For this reason, when Power BI generates DAX queries, it uses variable names adopting a prefix with two underscores (__). The rationale is that a user is unlikely to use the same name in a data model.
This behavior could change in the future, thus enabling a variable name to override the name of an existing table. When this change is implemented, there will no longer be a risk of breaking an existing DAX expression by giving a new table the name of a variable. When a variable name overrides a table name, the disambiguation will be possible by using the single quote to delimit the table identifier using the following syntax:
Should a developer design a DAX code generator to be injected in existing expressions, they can use the single quote to disambiguate table identifiers. This is not required in regular DAX code, if the code does not include ambiguous names between variables and tables.
As you have learned, DAX evaluates the variable within the evaluation context where it is defined, and not where it is being used. Still, the evaluation of the variable itself is delayed until its first use. This technique is known as lazy evaluation. Lazy evaluation is important for performance reasons: a variable that is never used in an expression will never be evaluated. Moreover, once a variable is computed for the first time, it will never be computed again in the same scope.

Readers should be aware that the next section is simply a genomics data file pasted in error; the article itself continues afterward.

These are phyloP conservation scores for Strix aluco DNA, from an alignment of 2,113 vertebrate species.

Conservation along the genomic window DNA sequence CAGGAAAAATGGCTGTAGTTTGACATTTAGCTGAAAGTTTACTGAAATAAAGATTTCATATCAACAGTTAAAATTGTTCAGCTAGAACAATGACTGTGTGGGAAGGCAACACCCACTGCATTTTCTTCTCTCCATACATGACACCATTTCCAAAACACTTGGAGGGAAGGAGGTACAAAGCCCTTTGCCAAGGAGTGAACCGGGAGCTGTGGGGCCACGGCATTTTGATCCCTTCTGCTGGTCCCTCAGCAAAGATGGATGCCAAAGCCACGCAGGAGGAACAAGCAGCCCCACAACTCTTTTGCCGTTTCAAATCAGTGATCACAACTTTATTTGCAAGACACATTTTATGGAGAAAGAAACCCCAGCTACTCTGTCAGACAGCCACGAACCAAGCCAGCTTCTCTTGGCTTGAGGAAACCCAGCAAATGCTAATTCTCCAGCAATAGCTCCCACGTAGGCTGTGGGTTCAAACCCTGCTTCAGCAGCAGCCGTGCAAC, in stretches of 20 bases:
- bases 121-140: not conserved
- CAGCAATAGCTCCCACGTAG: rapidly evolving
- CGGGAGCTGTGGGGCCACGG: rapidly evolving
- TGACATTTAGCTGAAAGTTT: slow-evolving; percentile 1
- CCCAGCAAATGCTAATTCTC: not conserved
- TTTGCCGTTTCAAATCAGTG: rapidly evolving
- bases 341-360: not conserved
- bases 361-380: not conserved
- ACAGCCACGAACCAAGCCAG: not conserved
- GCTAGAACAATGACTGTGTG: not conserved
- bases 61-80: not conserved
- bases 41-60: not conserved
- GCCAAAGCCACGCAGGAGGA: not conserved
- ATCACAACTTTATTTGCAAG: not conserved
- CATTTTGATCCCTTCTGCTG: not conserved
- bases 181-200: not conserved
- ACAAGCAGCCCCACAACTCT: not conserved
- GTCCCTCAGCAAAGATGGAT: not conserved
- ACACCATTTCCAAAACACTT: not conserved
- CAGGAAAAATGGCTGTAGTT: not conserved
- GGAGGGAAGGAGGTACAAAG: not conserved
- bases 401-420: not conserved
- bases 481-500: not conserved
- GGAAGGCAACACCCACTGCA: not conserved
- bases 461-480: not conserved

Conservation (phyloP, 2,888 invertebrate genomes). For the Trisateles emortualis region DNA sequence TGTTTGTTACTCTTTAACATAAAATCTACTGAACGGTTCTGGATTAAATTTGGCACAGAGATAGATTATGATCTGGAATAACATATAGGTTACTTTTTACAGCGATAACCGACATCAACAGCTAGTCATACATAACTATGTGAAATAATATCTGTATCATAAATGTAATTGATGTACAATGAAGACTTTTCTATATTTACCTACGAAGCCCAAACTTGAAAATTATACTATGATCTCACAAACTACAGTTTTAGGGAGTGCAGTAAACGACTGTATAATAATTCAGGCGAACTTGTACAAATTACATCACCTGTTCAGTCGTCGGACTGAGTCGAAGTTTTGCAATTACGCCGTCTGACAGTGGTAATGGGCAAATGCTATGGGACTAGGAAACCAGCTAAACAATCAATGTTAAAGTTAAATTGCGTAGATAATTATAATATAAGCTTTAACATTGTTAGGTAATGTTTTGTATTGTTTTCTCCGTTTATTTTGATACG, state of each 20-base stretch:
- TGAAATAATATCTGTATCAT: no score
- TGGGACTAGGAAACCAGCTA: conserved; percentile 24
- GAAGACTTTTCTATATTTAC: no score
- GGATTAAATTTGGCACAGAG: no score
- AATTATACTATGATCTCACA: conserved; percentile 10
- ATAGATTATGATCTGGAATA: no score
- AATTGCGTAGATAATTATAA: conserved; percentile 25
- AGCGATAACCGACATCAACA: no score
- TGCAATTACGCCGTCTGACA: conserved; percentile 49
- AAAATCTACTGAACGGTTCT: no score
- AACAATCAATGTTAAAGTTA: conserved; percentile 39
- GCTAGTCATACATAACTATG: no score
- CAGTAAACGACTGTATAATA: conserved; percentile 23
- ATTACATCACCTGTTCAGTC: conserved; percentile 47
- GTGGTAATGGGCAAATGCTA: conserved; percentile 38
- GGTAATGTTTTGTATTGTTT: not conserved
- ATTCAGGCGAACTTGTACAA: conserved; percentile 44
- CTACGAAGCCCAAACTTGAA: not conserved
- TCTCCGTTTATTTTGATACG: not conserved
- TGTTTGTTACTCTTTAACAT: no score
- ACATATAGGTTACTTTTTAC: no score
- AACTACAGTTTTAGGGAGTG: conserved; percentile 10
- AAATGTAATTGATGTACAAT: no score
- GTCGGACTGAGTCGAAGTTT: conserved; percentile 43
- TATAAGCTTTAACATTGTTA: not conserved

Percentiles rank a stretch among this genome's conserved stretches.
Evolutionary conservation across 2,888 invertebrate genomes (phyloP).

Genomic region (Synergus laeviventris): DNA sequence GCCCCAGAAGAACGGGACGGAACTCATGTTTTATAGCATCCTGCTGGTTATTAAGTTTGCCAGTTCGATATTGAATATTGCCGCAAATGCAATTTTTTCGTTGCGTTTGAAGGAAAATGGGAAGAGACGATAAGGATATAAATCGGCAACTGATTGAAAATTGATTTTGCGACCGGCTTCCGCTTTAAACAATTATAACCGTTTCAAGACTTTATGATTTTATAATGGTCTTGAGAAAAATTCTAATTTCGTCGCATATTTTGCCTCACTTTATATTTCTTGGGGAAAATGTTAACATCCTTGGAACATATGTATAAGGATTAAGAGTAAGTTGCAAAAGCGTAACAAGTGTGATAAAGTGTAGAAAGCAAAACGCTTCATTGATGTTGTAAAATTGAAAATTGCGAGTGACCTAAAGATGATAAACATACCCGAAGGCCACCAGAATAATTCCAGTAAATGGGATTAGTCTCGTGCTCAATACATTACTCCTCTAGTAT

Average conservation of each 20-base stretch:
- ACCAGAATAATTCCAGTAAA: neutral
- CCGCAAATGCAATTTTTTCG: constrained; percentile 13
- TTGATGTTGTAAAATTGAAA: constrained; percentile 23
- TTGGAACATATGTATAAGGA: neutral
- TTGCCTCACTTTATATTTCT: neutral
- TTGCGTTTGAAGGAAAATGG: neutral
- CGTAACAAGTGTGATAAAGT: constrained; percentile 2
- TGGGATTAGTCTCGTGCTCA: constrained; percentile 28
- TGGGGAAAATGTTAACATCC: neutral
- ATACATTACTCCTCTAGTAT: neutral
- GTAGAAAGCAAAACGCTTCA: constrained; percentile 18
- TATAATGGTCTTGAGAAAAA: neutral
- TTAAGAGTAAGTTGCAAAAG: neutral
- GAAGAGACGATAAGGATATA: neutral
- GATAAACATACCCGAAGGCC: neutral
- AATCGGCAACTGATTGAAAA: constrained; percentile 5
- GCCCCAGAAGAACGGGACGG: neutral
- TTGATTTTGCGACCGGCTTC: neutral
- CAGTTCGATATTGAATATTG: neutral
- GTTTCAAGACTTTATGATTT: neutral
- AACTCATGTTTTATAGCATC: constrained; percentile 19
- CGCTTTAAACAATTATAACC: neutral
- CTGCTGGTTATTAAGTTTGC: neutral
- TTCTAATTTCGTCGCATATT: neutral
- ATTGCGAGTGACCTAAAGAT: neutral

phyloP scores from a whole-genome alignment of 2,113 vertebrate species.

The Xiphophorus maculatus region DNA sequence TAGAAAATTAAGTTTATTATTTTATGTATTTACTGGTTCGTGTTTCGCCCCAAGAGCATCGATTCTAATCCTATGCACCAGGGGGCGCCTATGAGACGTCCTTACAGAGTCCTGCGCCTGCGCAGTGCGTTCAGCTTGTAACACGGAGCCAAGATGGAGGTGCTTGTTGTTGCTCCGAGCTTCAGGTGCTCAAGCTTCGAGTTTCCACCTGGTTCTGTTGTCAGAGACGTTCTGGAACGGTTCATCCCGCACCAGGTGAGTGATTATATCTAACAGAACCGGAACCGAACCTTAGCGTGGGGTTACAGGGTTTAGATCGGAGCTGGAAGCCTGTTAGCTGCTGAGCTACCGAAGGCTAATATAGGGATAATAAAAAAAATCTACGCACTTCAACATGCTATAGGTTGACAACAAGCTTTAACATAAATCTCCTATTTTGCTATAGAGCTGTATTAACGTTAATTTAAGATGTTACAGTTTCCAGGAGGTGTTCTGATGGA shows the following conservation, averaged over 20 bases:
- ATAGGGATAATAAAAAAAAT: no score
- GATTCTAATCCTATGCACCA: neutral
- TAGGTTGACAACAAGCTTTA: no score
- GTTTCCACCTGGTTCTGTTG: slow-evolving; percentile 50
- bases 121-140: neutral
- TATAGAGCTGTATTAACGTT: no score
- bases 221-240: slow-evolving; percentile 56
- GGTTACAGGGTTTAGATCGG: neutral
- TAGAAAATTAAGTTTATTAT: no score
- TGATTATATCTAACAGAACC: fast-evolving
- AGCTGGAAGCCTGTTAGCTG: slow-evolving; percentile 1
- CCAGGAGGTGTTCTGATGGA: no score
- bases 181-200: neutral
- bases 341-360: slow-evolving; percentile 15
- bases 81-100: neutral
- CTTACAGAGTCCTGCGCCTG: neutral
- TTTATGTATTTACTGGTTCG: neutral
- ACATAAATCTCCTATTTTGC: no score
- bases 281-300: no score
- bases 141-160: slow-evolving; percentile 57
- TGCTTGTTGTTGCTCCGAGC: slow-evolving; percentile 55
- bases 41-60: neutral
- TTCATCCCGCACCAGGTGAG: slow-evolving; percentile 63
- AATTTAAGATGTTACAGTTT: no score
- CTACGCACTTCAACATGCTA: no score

For example, consider the following code:
Sales Amount := VAR SalesAmount = SUMX ( Sales, Sales[Quantity] * Sales[Net Price] ) VAR DummyError = ERROR ( "This error will never be displayed" ) RETURN SalesAmount
The variable DummyError is never used, so its expression is never executed. Therefore, the error never happens and the measure works correctly.
Obviously, nobody would ever write code like this. The goal of the example is to show that DAX does not spend precious CPU time evaluating a variable if it is not useful to do so, and you can rely on this behavior when writing code.
If a sub-expression is used multiple times in a complex expression, then creating a variable to store its value is always a best practice. This guarantees that evaluation only happens once. Performance-wise, this is more important than you might think. We will discuss this in more detail in Chapter 20, but we cover the general idea here.